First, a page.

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The most useful textbook & academic writing posts of the week: January 23, 2014

This week’s most useful posts are a great mix ofbook aisle quote academic, grant, and textbook content—plus a few “fun” pieces. Each week I roam the internet, from Google searches to Twitter feeds, to find articles that I think you all would be interested in. My hopes are that you find at least one or two every week that are helpful to you and your writing. This week is no different other than I have a favor to ask of you (I rarely ask for favors!). If you have a favorite scholarly, academic, or textbook writing blog, share the title or link in the comments section below. Even though I roam the internet there’s still more great bloggers and content out there. To bring you the best content I need your help in finding those hidden gems (a.k.a bloggers)!

Happy writing!

What’s your writing routine?
What is your writing routine? Do you find that this routine is necessary in order for you to get words down on the page? Whether you do or do not have a routine, this is a great read on why having one is beneficial to your writing (and may convince you to start one).

Moving Beyond Textbooks
For a look into courseware, this is a good introduction. Coursewares vary in purpose and technologies. You’ll just have to check out this article for the best explanations of each.

Should Academics Blog?
It’s no secret that I fully believe in blogging and that more of you should be doing it. Rita Ferrone gives five excellent reasons, along with examples, why academics should blog. I highly suggest you read this piece because it might just spark an idea for what you could blog and how you could use a blog for different purposes.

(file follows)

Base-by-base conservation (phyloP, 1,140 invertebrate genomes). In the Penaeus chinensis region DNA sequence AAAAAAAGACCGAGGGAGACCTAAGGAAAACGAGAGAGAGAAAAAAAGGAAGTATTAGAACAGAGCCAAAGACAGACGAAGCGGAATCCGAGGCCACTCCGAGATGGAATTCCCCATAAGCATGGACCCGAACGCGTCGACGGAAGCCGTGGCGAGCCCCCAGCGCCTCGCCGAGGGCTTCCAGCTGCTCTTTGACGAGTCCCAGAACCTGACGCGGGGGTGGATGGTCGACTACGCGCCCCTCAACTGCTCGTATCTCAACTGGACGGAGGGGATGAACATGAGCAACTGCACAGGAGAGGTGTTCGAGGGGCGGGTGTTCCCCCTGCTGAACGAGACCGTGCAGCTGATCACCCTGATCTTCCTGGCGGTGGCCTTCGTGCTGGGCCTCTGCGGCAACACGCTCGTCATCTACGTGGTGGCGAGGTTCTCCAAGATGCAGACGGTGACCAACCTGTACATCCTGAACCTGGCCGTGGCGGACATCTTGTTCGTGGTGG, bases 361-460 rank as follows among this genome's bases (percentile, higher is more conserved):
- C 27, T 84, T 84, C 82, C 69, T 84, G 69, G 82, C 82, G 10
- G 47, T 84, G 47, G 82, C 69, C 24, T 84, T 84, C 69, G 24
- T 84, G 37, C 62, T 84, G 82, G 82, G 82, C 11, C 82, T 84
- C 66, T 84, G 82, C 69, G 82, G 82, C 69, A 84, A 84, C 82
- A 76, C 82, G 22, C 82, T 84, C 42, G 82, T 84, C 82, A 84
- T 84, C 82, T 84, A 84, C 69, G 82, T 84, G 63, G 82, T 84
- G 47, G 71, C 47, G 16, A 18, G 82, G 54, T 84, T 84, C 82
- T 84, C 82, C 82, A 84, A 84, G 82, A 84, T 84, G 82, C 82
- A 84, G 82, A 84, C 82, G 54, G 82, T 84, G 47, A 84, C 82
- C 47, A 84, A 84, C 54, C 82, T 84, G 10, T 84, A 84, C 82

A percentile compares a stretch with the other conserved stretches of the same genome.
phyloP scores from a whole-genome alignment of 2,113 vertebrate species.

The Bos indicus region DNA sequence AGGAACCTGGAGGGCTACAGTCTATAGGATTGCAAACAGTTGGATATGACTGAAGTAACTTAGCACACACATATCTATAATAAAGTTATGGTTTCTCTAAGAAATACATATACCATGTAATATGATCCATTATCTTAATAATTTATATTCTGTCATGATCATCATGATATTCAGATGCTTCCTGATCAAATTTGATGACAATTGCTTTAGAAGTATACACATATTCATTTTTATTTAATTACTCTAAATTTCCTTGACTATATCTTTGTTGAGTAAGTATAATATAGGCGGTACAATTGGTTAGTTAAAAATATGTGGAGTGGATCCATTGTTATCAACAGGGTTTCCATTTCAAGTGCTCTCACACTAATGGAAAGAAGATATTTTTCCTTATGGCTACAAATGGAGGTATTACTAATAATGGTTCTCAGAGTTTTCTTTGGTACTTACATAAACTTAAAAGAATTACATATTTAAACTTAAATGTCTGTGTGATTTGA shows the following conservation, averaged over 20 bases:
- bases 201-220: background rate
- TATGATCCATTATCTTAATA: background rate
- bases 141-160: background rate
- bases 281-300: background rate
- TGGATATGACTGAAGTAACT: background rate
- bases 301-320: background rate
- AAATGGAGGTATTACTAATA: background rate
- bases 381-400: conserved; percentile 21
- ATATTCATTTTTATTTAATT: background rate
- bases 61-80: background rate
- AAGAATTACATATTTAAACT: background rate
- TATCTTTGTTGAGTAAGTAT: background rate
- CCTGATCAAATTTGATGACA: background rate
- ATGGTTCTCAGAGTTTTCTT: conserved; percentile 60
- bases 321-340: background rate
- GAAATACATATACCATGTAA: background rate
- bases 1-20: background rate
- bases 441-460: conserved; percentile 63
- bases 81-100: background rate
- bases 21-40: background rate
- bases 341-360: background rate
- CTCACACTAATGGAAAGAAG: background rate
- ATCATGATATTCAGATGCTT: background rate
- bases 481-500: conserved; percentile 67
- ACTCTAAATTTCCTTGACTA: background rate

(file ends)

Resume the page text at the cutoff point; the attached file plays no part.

How to beat writer’s block
Writer’s block: it haunts many academics, always looming and ready to strike at any moment. For some fresh and practical tips for overcoming writer’s block this is a must read.

Writing a Preproposal: Leave Them Wanting More
Many federal agencies are now asking for a preproposal or short description of their project before submitting a full grant proposal. In this piece a university grant officer, Karen M. Markin, gives tips on how to write this preproposal.

Amazon to take over textbook sales at UMass Amherst
I’m including this piece as an FYI (for your information) on the textbook market. Is this the wave of the future? Will campus bookstores one day be obsolete, replaced by online super powers like Amazon? What will this mean for you, the author?

writing – a matter of planning and hunting
Pat Thomson uses great analogies in this post to relate cooking to writing and hunting to writing. You may be asking, ‘how can hunting have anything to do with writing?’ I too asked that question. This is more of a fun piece to read and lighten up your day—it’s good to do that now and again.

Sheep Rot & Rogue Publishers: advertising in early scientific journals
For another interesting read (and listen—there is a webinar you can also watch which is jam-packed with history and information), I highly suggest this piece on the history of the scientific journal. It’s so interesting to see how scholarly publishing has changed and evolved throughout the years.

I will be on vacation next week, but will be back February 6 with even more great resources!